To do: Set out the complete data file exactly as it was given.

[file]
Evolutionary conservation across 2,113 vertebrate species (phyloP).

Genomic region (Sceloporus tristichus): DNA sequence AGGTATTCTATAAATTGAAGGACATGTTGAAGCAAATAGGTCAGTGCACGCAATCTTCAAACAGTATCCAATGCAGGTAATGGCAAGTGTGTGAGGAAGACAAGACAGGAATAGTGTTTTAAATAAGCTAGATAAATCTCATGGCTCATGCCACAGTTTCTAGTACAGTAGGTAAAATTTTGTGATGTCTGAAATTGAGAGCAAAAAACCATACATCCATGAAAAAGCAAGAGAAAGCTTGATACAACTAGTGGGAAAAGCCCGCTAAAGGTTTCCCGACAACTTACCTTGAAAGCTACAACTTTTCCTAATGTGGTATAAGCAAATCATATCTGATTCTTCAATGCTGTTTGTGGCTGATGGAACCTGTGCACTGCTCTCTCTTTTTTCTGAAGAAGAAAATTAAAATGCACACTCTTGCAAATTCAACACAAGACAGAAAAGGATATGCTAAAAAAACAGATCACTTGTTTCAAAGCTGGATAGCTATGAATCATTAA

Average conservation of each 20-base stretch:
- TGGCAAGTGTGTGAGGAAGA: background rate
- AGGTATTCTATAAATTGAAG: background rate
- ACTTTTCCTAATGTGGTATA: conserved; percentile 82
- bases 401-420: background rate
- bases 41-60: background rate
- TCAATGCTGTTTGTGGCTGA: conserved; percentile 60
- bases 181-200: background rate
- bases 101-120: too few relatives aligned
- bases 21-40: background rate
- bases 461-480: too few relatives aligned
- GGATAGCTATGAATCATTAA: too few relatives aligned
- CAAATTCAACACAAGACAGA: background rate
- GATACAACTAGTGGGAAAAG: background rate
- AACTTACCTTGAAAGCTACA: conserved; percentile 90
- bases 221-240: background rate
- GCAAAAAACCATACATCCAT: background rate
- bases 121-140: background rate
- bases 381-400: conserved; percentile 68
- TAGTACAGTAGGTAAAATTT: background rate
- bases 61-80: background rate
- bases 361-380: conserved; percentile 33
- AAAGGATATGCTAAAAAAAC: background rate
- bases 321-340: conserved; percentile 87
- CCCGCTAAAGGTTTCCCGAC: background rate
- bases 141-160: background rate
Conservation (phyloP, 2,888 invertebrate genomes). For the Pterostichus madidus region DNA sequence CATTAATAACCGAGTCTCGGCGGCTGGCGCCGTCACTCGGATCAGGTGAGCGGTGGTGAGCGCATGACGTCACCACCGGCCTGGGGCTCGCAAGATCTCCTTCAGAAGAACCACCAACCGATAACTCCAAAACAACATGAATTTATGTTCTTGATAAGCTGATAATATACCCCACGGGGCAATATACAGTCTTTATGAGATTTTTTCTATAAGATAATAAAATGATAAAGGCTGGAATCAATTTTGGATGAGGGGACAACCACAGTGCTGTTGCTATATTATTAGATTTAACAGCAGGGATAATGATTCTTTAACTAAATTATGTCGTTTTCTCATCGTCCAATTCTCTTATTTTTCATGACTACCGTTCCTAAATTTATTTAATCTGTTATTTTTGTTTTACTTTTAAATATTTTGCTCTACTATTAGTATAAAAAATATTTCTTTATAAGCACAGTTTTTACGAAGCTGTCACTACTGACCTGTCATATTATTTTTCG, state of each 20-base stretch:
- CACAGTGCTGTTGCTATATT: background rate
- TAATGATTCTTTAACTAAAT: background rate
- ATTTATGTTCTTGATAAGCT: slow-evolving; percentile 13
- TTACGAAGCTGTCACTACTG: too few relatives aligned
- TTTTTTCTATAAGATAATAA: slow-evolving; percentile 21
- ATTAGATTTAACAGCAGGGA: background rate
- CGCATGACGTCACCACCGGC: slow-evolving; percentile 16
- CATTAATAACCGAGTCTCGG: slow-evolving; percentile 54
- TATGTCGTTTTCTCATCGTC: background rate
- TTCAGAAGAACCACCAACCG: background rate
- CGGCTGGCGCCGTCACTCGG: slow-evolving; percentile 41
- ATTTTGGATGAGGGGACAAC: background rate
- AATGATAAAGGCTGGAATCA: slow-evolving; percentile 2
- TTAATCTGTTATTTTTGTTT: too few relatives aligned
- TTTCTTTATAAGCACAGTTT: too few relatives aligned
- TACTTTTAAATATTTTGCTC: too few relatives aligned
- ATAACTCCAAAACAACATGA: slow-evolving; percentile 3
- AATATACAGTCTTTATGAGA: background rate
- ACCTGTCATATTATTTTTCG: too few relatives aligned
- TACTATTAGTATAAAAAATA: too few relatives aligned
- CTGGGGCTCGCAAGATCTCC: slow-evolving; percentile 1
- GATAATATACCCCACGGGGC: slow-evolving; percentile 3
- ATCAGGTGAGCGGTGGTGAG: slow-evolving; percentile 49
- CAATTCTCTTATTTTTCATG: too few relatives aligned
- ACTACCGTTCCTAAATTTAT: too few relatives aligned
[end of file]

Evolutionary conservation across 2,113 vertebrate species (phyloP).

Genomic region (Sceloporus tristichus): DNA sequence AGGTATTCTATAAATTGAAGGACATGTTGAAGCAAATAGGTCAGTGCACGCAATCTTCAAACAGTATCCAATGCAGGTAATGGCAAGTGTGTGAGGAAGACAAGACAGGAATAGTGTTTTAAATAAGCTAGATAAATCTCATGGCTCATGCCACAGTTTCTAGTACAGTAGGTAAAATTTTGTGATGTCTGAAATTGAGAGCAAAAAACCATACATCCATGAAAAAGCAAGAGAAAGCTTGATACAACTAGTGGGAAAAGCCCGCTAAAGGTTTCCCGACAACTTACCTTGAAAGCTACAACTTTTCCTAATGTGGTATAAGCAAATCATATCTGATTCTTCAATGCTGTTTGTGGCTGATGGAACCTGTGCACTGCTCTCTCTTTTTTCTGAAGAAGAAAATTAAAATGCACACTCTTGCAAATTCAACACAAGACAGAAAAGGATATGCTAAAAAAACAGATCACTTGTTTCAAAGCTGGATAGCTATGAATCATTAA

Average conservation of each 20-base stretch:
- TGGCAAGTGTGTGAGGAAGA: background rate
- AGGTATTCTATAAATTGAAG: background rate
- ACTTTTCCTAATGTGGTATA: conserved; percentile 82
- bases 401-420: background rate
- bases 41-60: background rate
- TCAATGCTGTTTGTGGCTGA: conserved; percentile 60
- bases 181-200: background rate
- bases 101-120: too few relatives aligned
- bases 21-40: background rate
- bases 461-480: too few relatives aligned
- GGATAGCTATGAATCATTAA: too few relatives aligned
- CAAATTCAACACAAGACAGA: background rate
- GATACAACTAGTGGGAAAAG: background rate
- AACTTACCTTGAAAGCTACA: conserved; percentile 90
- bases 221-240: background rate
- GCAAAAAACCATACATCCAT: background rate
- bases 121-140: background rate
- bases 381-400: conserved; percentile 68
- TAGTACAGTAGGTAAAATTT: background rate
- bases 61-80: background rate
- bases 361-380: conserved; percentile 33
- AAAGGATATGCTAAAAAAAC: background rate
- bases 321-340: conserved; percentile 87
- CCCGCTAAAGGTTTCCCGAC: background rate
- bases 141-160: background rate
Conservation (phyloP, 2,888 invertebrate genomes). For the Pterostichus madidus region DNA sequence CATTAATAACCGAGTCTCGGCGGCTGGCGCCGTCACTCGGATCAGGTGAGCGGTGGTGAGCGCATGACGTCACCACCGGCCTGGGGCTCGCAAGATCTCCTTCAGAAGAACCACCAACCGATAACTCCAAAACAACATGAATTTATGTTCTTGATAAGCTGATAATATACCCCACGGGGCAATATACAGTCTTTATGAGATTTTTTCTATAAGATAATAAAATGATAAAGGCTGGAATCAATTTTGGATGAGGGGACAACCACAGTGCTGTTGCTATATTATTAGATTTAACAGCAGGGATAATGATTCTTTAACTAAATTATGTCGTTTTCTCATCGTCCAATTCTCTTATTTTTCATGACTACCGTTCCTAAATTTATTTAATCTGTTATTTTTGTTTTACTTTTAAATATTTTGCTCTACTATTAGTATAAAAAATATTTCTTTATAAGCACAGTTTTTACGAAGCTGTCACTACTGACCTGTCATATTATTTTTCG, state of each 20-base stretch:
- CACAGTGCTGTTGCTATATT: background rate
- TAATGATTCTTTAACTAAAT: background rate
- ATTTATGTTCTTGATAAGCT: slow-evolving; percentile 13
- TTACGAAGCTGTCACTACTG: too few relatives aligned
- TTTTTTCTATAAGATAATAA: slow-evolving; percentile 21
- ATTAGATTTAACAGCAGGGA: background rate
- CGCATGACGTCACCACCGGC: slow-evolving; percentile 16
- CATTAATAACCGAGTCTCGG: slow-evolving; percentile 54
- TATGTCGTTTTCTCATCGTC: background rate
- TTCAGAAGAACCACCAACCG: background rate
- CGGCTGGCGCCGTCACTCGG: slow-evolving; percentile 41
- ATTTTGGATGAGGGGACAAC: background rate
- AATGATAAAGGCTGGAATCA: slow-evolving; percentile 2
- TTAATCTGTTATTTTTGTTT: too few relatives aligned
- TTTCTTTATAAGCACAGTTT: too few relatives aligned
- TACTTTTAAATATTTTGCTC: too few relatives aligned
- ATAACTCCAAAACAACATGA: slow-evolving; percentile 3
- AATATACAGTCTTTATGAGA: background rate
- ACCTGTCATATTATTTTTCG: too few relatives aligned
- TACTATTAGTATAAAAAATA: too few relatives aligned
- CTGGGGCTCGCAAGATCTCC: slow-evolving; percentile 1
- GATAATATACCCCACGGGGC: slow-evolving; percentile 3
- ATCAGGTGAGCGGTGGTGAG: slow-evolving; percentile 49
- CAATTCTCTTATTTTTCATG: too few relatives aligned
- ACTACCGTTCCTAAATTTAT: too few relatives aligned